If I had a second vehicle (or allowed a second gun), I would choose a 12-gauge pump shotgun like the Mossberg 590 or Remington 870. With the proper choice of ammunition, the shotgun has good close-combat ability plus the ability to fill the cook pot with game. An extended magazine tube would be a must.

Curt A. Mueller
Helotes, Texas

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I have given your subject of one gun to take in a crisis a lot of thought — and rethinking and again, going over the what if’s! So, here goes:

My choice of one gun would be a Smith & Wesson Model 29. It would be legal in most states to own. Could kill our largest game animals as well as the human predators. Refer to books by the late Elmer Keith.

In lieu of a handgun, then a pump shotgun in 12 gauge — Mossberg works for me. Although, I would try to find room for my take-down recurve bow and at least a dozen arrows with various points (broadhead, target, blunt, and fishing).

Dave Peters

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I found your “Downrange” column in this month’s Gun Tests to be intriguing. As you invited, here are a few comments.

1. You mention one gun per car. Unless I’m completely delusional, I’ll bet you had at least three per car; and that the “one per car” is argumentative to stir debate.

2. I live in the Washington, D.C. area, and am a former Civil Defense volunteer. If the “poop hits the fan,” I have a well-stocked place up in the hills of West Virginia, about 100 miles out, to which all members of my “tribe” can report, and comfortably survive for an extended period of time.

3. Should the “balloon go up,” plans are very clear here. There would be three pieces involved, per vehicle. First and foremost would be a Remington 870 “Personal Defense” 18-inch-barrel 12-bore shotgun, backed by 100 rounds of Winchester/Federal #2 buck. Second would be an S&W M686 or Ruger GP100 in .357/.38, with 250 rounds of Remington Sabre 125-grain ammo and 20 round of CCI snake shot. Finally would come an S&W Model 63 or Ruger Single Six in .22 LR with a brick of CCI Mini-Mags and 20 to 30 rounds of snake shot. Note that all of the above are focused on absolute reliability. Contingency events are no time to remember if a particular piece has been lubed or not; or a gun is sighted in to a particular load or not.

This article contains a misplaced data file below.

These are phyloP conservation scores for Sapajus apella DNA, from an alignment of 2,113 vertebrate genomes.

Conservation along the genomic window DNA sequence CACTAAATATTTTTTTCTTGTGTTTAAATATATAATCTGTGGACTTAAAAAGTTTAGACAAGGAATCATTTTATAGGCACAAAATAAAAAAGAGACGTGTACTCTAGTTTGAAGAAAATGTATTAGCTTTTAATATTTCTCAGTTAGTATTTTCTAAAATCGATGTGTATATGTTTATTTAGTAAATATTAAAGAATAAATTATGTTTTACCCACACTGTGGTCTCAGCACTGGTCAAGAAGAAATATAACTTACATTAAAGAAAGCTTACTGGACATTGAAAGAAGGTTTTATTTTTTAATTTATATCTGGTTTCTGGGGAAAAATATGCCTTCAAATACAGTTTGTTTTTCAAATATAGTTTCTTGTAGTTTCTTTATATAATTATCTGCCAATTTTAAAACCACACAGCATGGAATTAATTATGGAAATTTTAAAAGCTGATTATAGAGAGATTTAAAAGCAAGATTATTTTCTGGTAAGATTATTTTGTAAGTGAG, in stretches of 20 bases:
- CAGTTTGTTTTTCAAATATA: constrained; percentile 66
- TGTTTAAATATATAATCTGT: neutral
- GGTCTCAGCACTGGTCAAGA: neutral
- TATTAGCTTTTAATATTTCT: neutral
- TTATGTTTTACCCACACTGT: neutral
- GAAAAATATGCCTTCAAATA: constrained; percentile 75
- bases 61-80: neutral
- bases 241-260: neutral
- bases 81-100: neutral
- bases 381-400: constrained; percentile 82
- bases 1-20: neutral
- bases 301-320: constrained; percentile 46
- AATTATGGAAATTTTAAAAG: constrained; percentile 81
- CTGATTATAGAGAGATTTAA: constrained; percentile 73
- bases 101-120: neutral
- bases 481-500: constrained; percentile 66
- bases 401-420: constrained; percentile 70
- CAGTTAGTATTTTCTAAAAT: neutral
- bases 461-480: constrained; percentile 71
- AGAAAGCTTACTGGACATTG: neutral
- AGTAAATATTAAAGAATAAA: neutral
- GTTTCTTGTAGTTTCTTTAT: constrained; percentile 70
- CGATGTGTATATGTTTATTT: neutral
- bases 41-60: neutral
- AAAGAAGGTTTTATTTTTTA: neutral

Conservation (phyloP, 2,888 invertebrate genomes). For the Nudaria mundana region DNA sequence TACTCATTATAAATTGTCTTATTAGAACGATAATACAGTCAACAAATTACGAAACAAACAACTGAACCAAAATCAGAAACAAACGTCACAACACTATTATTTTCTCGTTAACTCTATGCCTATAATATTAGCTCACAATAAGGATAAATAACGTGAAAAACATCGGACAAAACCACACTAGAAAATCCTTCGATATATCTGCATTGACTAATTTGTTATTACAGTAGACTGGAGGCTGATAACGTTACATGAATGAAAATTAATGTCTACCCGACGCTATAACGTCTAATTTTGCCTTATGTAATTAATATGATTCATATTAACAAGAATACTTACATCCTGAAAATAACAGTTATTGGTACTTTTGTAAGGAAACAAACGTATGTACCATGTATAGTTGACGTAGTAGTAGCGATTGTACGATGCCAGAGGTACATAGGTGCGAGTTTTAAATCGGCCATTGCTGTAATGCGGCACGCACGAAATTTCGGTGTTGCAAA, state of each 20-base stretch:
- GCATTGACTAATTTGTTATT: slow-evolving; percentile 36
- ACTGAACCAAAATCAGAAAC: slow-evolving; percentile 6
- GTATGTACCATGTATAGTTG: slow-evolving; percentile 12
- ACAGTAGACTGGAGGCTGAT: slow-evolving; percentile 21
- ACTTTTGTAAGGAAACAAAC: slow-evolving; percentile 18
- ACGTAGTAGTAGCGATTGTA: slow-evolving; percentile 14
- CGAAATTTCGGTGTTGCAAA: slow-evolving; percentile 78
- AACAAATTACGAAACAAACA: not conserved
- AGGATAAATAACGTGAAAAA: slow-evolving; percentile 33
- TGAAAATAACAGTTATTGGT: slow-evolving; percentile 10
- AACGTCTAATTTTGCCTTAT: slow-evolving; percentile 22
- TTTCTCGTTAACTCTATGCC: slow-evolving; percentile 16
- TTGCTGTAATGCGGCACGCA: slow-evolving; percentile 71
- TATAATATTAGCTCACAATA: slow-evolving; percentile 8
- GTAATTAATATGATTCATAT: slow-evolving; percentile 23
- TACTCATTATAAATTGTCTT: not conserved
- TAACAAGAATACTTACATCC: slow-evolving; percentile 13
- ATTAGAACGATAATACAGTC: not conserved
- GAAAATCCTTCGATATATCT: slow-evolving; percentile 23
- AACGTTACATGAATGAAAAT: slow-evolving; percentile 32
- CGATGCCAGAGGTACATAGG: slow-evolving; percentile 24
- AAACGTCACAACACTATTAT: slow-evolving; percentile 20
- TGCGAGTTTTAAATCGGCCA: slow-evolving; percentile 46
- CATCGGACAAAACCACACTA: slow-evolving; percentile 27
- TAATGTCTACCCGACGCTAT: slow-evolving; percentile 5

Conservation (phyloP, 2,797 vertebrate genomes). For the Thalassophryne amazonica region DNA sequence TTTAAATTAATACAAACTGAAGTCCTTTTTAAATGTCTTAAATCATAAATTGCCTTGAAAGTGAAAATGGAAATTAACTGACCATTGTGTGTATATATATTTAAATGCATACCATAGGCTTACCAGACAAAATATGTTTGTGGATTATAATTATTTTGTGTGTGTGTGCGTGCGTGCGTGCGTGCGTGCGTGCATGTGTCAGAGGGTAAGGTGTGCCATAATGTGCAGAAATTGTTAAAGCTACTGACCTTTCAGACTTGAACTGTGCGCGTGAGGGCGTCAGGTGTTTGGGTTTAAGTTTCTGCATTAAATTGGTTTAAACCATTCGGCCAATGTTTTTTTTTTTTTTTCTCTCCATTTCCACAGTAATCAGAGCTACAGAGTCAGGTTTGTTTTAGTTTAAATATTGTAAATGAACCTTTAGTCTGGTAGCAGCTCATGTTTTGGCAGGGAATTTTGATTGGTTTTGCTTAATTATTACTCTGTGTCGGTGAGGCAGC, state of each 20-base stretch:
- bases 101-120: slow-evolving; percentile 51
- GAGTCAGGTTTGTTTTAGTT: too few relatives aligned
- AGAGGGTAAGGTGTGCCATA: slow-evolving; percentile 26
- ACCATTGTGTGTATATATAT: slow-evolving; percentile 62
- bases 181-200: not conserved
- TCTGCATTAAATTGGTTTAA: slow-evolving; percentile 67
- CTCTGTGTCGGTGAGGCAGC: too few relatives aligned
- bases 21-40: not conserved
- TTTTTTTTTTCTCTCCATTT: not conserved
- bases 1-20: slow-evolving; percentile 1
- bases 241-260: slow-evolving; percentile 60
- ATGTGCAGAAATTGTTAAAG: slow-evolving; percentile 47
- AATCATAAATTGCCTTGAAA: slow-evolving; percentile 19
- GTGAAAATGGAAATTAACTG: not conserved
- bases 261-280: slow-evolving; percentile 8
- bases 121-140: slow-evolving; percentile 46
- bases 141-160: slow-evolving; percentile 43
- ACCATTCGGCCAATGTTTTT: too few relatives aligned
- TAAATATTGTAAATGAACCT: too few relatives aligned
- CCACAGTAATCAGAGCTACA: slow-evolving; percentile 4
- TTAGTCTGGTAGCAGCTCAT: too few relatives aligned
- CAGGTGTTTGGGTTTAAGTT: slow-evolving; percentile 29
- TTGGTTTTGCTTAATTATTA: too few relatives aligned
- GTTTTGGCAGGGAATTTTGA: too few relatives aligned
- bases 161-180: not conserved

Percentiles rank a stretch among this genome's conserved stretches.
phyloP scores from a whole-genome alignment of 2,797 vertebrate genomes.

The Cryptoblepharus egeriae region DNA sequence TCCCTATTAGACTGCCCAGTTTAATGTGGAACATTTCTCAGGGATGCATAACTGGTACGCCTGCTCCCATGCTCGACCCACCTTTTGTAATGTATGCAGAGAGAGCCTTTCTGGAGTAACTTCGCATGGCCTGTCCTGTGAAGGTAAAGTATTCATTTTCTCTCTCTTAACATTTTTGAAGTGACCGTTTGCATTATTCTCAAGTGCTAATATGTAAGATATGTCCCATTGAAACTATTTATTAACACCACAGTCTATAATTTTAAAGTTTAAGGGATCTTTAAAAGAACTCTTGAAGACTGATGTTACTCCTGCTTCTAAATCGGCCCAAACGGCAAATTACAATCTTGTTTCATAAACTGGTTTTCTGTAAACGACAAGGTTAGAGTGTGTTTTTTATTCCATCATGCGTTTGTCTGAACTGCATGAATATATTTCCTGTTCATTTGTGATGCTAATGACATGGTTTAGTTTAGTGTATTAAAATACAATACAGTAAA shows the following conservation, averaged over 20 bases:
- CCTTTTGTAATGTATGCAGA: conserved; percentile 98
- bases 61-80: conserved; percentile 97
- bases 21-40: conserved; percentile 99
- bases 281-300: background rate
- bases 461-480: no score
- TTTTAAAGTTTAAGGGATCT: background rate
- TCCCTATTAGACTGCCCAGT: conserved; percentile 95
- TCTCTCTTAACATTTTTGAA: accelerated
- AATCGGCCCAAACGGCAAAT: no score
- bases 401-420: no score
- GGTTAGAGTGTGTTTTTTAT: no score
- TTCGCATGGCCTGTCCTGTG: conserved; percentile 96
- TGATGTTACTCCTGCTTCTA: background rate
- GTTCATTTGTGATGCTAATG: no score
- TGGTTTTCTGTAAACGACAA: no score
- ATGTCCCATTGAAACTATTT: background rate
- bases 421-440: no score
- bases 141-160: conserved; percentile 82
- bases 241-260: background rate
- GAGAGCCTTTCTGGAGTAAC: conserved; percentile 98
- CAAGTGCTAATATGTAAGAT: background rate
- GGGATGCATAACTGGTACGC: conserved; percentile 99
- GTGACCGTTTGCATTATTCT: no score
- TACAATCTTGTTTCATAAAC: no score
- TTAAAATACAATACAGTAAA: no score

Good for you for having raised this question.

Lou Knapp
Rockville, Maryland

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I would have no trouble choosing my Glock 21 .45 ACP with high-capacity magazines and Meprolite night sights. I have owned many autoloading defense pistols, and this is one of the very few that I have found to be utterly reliable, more than reasonably accurate, virtually indestructible, simple to operate, and simple to clean and maintain.

I understand the benefits some might find in choosing smaller, more concealable, arms, or full-size auto-loading rifles with 30-round magazines. But my opinion is the 21 presents a simply unbeatable combination of firepower and functionality. Faced with a Katrina-like evacuation, it would certainly be at my side.

Tom Williams

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I too, will take a .22 LR. It’s an old, generic, lightweight, tough and accurate, bolt-action single-shot rifle. The family Colts: a 1911; 1917; LW CDR and a tricked-out Officer, all .45 ACP, are cherished and shot regularly, but I’ll take my 23 Glock, when I have to git outta Dodge. And, I’ll wear it. Wife and teens share a 3-inch S&W M-13. Older sons, each, a 23 Glock and a folding AK-47 in their vehicle.